What are myths or misconceptions about the AP African American Studies pilot that you have found yourself debunking or having to set the record straight on?
Governor DeSantis said [Florida has] Black history, but [AP African American Studies] is a different type of Black history. No. This is a Black history that is based on facts and not theories. It is a Black history that uses primary sources, meaning those records of the times—the newspapers of the time, letters, correspondences, archival records of the times. It means looking at our laws, our Constitution, our judicial decisions. It means reading the Congressional Record. So this isn’t something that is made up.
For many people, the idea of kingdoms in Africa will be shocking because when I was growing up, watching television as a child in the 1950s and early 1960s, there was the portrayal of African people as though they were merely savages. And those kinds of images were everywhere, even children’s games. People of African descent should be understood in a new light.
The biggest misperception is that this is somehow neophyte. African American Studies is over 50 years in the academy. And when it first started in the academy, it started in the white schools. Over 200 primarily white schools had Black studies in one form or another—programs, centers, departments—in 1969. This is not some ghettoized knowledge that will not land you a job.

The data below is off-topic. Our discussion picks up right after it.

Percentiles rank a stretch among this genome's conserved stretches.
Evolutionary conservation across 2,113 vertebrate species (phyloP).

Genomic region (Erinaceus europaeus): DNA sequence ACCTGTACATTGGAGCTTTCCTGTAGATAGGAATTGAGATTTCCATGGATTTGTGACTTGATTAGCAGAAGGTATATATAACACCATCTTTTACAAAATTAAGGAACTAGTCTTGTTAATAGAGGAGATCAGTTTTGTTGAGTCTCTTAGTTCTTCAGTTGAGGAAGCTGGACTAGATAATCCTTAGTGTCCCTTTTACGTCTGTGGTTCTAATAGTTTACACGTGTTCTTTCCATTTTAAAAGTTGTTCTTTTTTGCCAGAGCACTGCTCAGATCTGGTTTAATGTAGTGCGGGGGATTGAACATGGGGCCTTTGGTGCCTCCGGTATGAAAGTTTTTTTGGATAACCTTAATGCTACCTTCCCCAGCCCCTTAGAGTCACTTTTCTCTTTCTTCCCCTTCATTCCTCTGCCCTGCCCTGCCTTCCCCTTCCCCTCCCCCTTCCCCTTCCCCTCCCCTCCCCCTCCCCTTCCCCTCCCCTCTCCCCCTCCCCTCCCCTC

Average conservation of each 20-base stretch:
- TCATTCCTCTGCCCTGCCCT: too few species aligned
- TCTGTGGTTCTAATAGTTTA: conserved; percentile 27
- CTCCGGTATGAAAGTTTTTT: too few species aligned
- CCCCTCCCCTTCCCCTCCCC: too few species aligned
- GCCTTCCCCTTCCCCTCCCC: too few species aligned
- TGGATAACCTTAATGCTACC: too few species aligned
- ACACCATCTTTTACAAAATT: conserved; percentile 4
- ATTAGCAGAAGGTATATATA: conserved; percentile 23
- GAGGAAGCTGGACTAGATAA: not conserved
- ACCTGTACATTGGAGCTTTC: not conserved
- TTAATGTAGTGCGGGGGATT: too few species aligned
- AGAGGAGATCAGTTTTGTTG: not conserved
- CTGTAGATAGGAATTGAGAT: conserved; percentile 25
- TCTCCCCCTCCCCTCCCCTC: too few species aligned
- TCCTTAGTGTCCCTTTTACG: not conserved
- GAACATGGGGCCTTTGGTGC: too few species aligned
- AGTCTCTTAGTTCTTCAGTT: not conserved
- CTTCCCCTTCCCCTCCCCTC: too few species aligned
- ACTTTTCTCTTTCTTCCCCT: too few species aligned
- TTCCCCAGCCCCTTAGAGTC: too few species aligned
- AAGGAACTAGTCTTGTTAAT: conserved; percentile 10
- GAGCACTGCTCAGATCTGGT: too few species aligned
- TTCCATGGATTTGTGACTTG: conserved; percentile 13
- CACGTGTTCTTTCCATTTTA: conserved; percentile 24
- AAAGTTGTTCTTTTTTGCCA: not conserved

Am I understanding this correctly from reading the pilot curriculum—that the Governor of the state where Black history in America begins is now trying to ban an in-depth course on African American history?
Yes. Absolutely. Obviously he doesn’t know American history, or Florida history.
The first time Black people came to North America was not in 1619. I have to remind people that when we talk about Jamestown, we’re talking about the British. When we talk about Black people, we’ve got to go into the earlier century—and that earlier century is the story of Florida. That’s one of the ironies of this whole resistance on the part of the governor, because the story of Florida, which was settled by the Spanish, starts in the early 1500s.
Did you know that in 1528, Africans were part of an expedition to settle in an area which would be near present-day Tampa Bay? It’s not until 1565 that St. Augustine is established [in present-day Florida]. Well, St. Augustine is the oldest surviving city in the United States. Enslaved Blacks and some free Blacks were crucial in the building of that city, along with whites, and along with some native indigenous people. Then as early as the early 1700s, St. Augustine develops this Black town called Fort Mose. The Spanish governor of Florida chartered this settlement called Fort Mose. And it was a settlement for free Blacks and also a settlement for slaves of the British that were fleeing to Florida from South Carolina. I would love to see teachers take the students there.